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Love Endures, Despite Alzheimer’s

Friendship Dialogues Founder, Ellen Pearlman
Founder, Ellen Pearlman

Love and loss go hand-in-hand. You can’t avoid that. Loss comes in many different ways. There’s the loss of someone you love that comes suddenly without warning (as it did when my father died of a heart attack while at his office when he was 50 and I was 13). There’s the loss of someone you love that comes gradually as they succumb to a devastating illness (as it did when my best friend Madeleine died when she was 58 after suffering for over six years with a rare form of cancer combined with Myasthenia Gravis, a neuromuscular disease). Then there’s the loss of someone you love that is long-term as they slowly lose their mental capacity due to Alzheimer’s disease (as it happened to my brilliant sister-in-law, a former math teacher, who died after more than a decade of decline).

Regardless of the time frame in which loss occurs it is devastating to all those connected to the person whose life is ending. But having experienced loss many times in my life and for many different reasons, I believe the hardest loss to witness is the slow decline of someone with Alzheimer’s. With Alzheimer’s you lose the person when they are still alive. You lose the ability to have meaningful conversations, you lose the ability to reminisce about the good old days, and you lose the ability to have shared experiences. But recently I was reminded of what you don’t lose – love.

My cousin Michael was diagnosed with Alzheimer’s about six years ago. For several years his cognitive impairment was mild, but after a grueling year when his wife Gloria was in and out of the hospital and spent months in rehab after being treated for colon cancer, his decline has hastened. She wrote to me this week about the recent changes she has observed, providing a glimpse through dialogue of how their life is changing and his disease is progressing. But through it all, love endures.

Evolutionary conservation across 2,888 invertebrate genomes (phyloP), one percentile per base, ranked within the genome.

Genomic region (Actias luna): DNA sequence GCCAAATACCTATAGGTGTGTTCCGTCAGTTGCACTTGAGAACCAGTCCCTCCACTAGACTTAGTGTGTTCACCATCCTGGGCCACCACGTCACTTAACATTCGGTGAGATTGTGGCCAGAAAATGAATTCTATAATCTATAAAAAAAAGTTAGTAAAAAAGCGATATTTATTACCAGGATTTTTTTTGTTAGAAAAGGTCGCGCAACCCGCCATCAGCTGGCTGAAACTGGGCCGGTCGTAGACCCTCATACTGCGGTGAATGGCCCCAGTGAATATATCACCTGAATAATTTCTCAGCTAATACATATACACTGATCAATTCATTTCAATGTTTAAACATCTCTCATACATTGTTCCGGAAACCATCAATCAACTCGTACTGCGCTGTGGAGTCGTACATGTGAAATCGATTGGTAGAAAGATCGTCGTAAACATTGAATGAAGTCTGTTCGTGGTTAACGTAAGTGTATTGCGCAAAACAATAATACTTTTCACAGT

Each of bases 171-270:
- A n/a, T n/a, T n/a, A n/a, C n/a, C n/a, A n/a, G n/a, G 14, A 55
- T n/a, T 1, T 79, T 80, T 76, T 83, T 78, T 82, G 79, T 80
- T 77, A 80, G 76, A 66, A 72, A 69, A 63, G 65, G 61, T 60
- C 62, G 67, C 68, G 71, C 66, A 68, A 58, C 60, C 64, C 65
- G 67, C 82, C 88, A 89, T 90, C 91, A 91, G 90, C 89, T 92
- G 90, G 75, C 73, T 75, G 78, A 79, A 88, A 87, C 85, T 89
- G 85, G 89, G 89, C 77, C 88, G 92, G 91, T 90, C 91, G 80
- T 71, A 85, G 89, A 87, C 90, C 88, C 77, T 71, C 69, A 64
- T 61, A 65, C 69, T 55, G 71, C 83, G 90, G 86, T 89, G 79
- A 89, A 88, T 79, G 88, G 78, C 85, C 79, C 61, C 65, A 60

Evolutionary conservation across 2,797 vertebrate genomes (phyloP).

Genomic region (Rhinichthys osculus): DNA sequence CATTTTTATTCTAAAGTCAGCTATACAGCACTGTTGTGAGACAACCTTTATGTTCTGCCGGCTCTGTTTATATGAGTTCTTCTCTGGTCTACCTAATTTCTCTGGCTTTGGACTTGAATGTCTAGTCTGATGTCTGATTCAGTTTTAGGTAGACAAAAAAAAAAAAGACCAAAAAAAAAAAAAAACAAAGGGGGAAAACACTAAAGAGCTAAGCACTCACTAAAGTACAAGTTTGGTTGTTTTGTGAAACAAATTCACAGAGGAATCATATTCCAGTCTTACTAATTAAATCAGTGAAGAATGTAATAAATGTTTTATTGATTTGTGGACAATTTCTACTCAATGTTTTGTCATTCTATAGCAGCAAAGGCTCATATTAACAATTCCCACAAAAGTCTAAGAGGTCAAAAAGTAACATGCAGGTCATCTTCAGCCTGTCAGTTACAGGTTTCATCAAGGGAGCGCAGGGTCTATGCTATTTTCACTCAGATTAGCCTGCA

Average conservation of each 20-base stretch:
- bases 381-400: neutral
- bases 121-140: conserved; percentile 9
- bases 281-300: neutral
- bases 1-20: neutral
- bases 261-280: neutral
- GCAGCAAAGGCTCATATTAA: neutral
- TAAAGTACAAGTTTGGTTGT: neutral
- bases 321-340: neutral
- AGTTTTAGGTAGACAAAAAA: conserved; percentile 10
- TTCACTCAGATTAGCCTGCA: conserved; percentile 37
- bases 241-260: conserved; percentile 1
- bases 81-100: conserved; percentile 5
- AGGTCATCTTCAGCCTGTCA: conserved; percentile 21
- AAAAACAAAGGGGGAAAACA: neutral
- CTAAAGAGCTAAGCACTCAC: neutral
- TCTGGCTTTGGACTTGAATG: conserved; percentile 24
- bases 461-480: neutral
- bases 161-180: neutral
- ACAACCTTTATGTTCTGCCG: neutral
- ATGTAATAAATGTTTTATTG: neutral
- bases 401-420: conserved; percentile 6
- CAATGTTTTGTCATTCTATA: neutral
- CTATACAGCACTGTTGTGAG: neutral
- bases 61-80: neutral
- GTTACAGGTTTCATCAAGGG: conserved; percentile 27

An update…..

I can’t find the flashlight. I need a flashlight.

I’ll get it, What do you need it for?

The flashlight in the bathroom went out, I have to change it.
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I need a wet thing.

A sponge?

A wet thing for my hands. I need to dry them.
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The candleholder you stained should be dry. Bring it up and we can put it on the screen porch.

What candleholder?

The one you made from the piece of wood.

I made a candleholder?

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Neighbor: How are your grandchildren?

                 Sometimes I watch them on television.

                 Do you mean the computer?

                 (Laughing) I think I mean the phone. It’s fun. I miss them.

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Why can’t I stay by myself?

Because if there was an emergency you don’t remember your address or phone number or who to call.

What would be an emergency?

If there was a fire or you got hurt.

I’d go outside.

Who would you call?

Sarah or Zach.

You have to call 911

Why? What’s 911?
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Are you in the den?

I’m working on a picture. It’s hard.

Do you want to take a break?

No. I want to do this. I used to be able to do this without thinking.

I need to do this.

1/2 hr later…….This is hard.

How ’bout a short break?

No.

1hr later……Look at my picture!

                   It’s  beautiful! (Achingly, amazingly, wonderfully beautiful)
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Where are we going?

To see Stella.

5min. later

Where are we going?

To see Stella.

5min. later

Where are we going?

To see Stella

30 minutes later exiting onto Riverside Dr.

This is like coming home. I used to walk those other dogs over there. (He did and it was.)
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The grass needs to be less. I have to vacuum the grass.
__________________________________________________________________

After the center we have to go to my appointment with the surgeon.

Why?

He has to check the incisions.

Why did you get those incisions?
__________________________________________________________________

Looking at the diner menu.

What do I like to eat?
__________________________________________________________________

Why did you give me fewer pills (vitamins)

Oh! I gave you mine by mistake.

You’re getting like me!
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Me: Are you depressed?

       No, I’m still me. Just not the same.

       And I have you. I love you.

Me (crying): I love you too

        Why are you crying?

         I don’t want to lose you.

         You’ll never lose me. I’ll always know you in my heart.
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Language is lost, memories fade, things that should be easy aren’t, things that seemingly should be complicated sometimes aren’t, some days are hard, some filled with joy, life is often minute by minute, always sadness and worry….. love endures.

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